It was a simple question from a colleague. “Larry, do you have enough bandwidth to help me with a church staff analysis?”

Initially, I had no idea what he was asking.

“Bandwidth?” I replied, as I attempted to catch up with the 20-year cycle of change in language.

A central technology of the information revolution was being applied to my “energy or capacity to deal with a situation.” That is personal bandwidth.

Think about the explosion in the past decade alone of technological bandwidth that has allowed for the dissemination of information.

My wife, Sue, and I spent several days in the car recently visiting family. As we drove the interstates, we accessed the Internet, read the news, texted our children and answered telephone calls from a pastor wanting a recommendation for a youth minister – all on our 4G cell phones.

The church office of the 21st century is wherever staff members have their cell phones on.

Expanding bandwidth enlarges the capacity for digital signals, expands the amount of information available in less time and overwhelms us with its impact. It is a question of capacity.

Every congregation has a certain amount of bandwidth in fulfilling its dreams for the future.

The challenge of most of the congregations I know is that they have not adequately engaged in the hard work of discerning the fullness of their inherent potential in the settings in which they minister.

I have been unable to escape the question for congregations. The voices I hear from current research and conversations with church leaders is the language of limitations.

We are too busy, we are aging, we have too few people willing to take on new initiatives, we are tired, we are struggling to meet our budget, the culture is no longer friendly to the church, we do not know how to change. We do not have the bandwidth to survive.

The challenges we all face are issues of spiritual discernment. In those moments when communities of biblical faith struggle, the God-led response has always been a prophetic reappraisal of the movement of God’s Spirit in our midst.

Pentecost is the paradigmatic response as Peter claimed the prophetic insights of Joel 2:28-29 in the face of Israel’s struggles. “I will pour out my spirit on all flesh; your sons and your daughters shall prophesy, your old men shall dream dreams, your young men shall see visions; Even on the male and female slaves, in those days, I will pour out my spirit.”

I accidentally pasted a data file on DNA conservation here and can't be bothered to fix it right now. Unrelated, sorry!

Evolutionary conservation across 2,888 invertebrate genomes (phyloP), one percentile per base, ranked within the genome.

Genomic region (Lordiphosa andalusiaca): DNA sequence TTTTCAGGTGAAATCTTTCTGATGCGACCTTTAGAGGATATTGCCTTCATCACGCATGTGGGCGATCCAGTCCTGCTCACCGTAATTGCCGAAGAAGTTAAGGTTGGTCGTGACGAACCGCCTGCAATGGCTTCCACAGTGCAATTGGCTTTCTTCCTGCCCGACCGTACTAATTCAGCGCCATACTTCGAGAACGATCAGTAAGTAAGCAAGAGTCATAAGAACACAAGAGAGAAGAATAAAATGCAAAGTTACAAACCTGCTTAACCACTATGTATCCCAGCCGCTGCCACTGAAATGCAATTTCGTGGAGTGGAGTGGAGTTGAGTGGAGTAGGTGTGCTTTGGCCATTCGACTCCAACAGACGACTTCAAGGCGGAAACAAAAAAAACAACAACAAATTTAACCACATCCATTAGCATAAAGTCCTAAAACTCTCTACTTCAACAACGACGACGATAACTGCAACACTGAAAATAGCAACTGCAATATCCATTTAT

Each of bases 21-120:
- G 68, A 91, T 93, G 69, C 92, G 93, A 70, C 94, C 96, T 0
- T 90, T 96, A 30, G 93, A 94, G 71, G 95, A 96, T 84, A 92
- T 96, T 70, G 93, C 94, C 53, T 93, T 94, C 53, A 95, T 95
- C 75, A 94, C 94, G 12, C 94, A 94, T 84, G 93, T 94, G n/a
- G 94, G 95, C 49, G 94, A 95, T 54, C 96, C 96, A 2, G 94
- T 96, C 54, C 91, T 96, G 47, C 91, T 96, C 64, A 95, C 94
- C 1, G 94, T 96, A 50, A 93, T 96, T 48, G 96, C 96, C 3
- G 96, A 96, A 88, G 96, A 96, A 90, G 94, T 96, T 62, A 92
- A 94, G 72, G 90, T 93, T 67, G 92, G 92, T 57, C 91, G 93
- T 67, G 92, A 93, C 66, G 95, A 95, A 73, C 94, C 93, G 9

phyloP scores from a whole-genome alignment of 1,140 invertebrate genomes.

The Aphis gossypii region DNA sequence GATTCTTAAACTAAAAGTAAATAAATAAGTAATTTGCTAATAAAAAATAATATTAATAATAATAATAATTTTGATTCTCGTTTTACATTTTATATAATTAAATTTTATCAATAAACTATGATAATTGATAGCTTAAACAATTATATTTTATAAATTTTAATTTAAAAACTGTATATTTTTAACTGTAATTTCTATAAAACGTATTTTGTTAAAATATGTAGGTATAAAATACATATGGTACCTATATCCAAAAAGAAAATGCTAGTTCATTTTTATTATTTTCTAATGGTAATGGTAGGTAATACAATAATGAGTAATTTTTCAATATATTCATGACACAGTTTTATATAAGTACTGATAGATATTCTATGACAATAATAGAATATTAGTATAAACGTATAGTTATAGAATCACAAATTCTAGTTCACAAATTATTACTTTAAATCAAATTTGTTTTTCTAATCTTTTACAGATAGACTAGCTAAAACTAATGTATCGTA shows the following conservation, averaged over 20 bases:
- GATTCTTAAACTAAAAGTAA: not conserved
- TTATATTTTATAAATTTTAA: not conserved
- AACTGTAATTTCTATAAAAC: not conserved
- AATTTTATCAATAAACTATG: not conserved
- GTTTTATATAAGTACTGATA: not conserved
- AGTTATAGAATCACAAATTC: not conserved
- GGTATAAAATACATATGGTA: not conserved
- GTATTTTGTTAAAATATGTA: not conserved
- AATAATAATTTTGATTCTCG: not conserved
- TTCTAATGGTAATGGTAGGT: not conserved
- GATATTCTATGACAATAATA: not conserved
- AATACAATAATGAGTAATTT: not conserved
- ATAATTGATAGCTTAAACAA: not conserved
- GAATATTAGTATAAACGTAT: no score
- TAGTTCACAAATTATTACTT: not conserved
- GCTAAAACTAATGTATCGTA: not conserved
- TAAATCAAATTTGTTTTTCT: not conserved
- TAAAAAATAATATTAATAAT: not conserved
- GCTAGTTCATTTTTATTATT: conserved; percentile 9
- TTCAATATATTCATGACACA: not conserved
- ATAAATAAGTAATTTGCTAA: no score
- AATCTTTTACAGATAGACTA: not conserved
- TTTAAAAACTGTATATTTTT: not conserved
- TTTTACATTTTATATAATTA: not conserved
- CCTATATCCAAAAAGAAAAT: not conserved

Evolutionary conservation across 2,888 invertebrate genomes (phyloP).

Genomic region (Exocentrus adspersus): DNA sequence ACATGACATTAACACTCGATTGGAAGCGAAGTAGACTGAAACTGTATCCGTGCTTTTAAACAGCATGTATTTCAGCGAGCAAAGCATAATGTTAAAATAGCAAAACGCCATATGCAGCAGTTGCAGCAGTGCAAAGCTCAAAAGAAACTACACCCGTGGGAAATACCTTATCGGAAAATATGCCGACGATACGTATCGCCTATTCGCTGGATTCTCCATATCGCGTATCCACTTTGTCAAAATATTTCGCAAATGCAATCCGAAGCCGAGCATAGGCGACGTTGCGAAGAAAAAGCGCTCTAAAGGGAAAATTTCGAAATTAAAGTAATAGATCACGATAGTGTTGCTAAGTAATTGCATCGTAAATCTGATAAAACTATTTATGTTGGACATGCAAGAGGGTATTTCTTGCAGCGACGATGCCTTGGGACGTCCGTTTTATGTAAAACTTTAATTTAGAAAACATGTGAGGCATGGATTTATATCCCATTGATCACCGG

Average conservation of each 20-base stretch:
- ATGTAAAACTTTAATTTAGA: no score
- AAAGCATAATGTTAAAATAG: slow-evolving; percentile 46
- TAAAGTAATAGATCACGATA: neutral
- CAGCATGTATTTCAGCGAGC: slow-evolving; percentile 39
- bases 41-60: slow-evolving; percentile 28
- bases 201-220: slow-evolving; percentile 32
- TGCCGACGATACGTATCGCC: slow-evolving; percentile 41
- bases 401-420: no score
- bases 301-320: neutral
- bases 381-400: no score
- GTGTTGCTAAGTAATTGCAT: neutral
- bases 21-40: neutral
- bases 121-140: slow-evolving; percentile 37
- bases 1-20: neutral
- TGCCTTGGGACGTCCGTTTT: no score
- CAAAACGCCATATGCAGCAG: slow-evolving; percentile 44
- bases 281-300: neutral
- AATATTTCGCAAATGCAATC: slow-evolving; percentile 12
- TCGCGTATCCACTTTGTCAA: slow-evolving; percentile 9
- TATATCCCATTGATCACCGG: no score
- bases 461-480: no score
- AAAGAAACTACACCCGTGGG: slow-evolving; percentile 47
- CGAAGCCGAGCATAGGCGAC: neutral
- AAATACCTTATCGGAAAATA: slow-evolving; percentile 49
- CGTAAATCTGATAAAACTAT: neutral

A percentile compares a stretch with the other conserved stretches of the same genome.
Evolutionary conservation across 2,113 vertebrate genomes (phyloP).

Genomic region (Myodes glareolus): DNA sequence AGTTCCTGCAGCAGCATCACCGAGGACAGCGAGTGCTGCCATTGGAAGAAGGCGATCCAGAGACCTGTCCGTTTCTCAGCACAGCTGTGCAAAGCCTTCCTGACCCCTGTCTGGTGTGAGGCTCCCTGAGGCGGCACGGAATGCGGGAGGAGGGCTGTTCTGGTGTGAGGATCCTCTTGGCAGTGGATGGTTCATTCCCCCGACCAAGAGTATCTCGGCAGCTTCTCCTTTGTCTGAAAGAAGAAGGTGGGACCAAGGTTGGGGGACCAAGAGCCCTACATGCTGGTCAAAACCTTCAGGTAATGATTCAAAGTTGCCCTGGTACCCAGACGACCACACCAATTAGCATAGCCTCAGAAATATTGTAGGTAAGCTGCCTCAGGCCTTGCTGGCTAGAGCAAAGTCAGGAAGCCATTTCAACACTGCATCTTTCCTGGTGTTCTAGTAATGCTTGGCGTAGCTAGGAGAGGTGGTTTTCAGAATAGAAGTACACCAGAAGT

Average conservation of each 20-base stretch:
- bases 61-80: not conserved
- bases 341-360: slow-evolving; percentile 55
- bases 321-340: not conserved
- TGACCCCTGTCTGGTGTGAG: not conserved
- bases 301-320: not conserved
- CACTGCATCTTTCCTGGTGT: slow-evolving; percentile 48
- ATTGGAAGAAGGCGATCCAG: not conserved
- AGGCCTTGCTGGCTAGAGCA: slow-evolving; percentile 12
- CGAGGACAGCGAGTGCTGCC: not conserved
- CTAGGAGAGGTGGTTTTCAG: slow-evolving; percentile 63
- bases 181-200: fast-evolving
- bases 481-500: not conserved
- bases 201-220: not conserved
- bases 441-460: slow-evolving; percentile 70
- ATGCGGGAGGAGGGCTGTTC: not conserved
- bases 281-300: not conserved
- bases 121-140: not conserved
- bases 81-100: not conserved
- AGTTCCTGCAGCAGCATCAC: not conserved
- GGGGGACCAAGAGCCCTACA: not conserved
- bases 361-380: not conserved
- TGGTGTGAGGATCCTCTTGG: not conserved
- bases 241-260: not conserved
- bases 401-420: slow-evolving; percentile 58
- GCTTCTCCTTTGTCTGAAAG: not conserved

Joel called for a “solemn assembly” of the people to participate in a renewal of the spirit of God.

Is that not what congregations need to do to enlarge their capacities, their bandwidth, for a new future?

This is part of what we mean by “healthy” at the Center for Healthy Churches. It is an enlarging of our capacities for new visions. How?

1. Gather in openness to new insights of our strengths and abilities.

Congregational vitality is essentially spiritual and the presence of the Spirit in our midst has no limitations if we are open to the reality of the new.

Congregational capacity is more fundamentally an issue of the imagination than the metrics of bodies, buildings and budgets.

Any congregation is capable of enlarging its bandwidth if led by the Spirit. The focus is on what we can do rather than what we can’t do. Ask your congregation about their dreams and watch the energy in the room explode.

2. Maximize the diversity of the congregation.

Low-capacity congregations tend to be controlled by an attitude of sameness, an emphasis on group cohesion or a power group that throttles new ideas.

Both Joel and Peter proclaimed the principle of participation by all in the body for the presence of the Spirit – young and old, women and men, servants and leaders, all languages and ethnic groups.

Processes that involve voices seldom heard can transform the vision of your congregation.

Any group with a willingness to try a new idea consistent with the core values of God’s kingdom will be affirmed in the Spirit-led church.

3. Enlarge participation at the margins of congregational life.

Enlarging capacity includes enlarging the connections with people at the margins – newcomers, teenagers and children, the people who live blocks away we do not know, sister congregations with whom we could build alliances, inactive members, and former leaders limited by mobility and health.

About 40 percent of the average church’s members keep it alive with their attendance, leadership, financial support and prayers.

Think about the impact if 10 percent more would feel enough inclusion to become involved.

4. Practice the principle that commitment follows participation.

The true capacity of a congregation is the level of commitment to its vision. Focusing on commitment without involvement in shaping and accepting that vision narrows capacity because it is someone else’s vision.

Whenever people participate in shaping what they wish to see happen, they will generate the resources needed to make it happen. It is a matter of maximizing your congregation’s bandwidth.

Larry McSwain is a consultant with the Center for Healthy Congregations. He is a retired professor of leadership at McAfee School of Theology in Atlanta. A version of this article first appeared in The Center for Healthy Churches’ blog and is used with permission.

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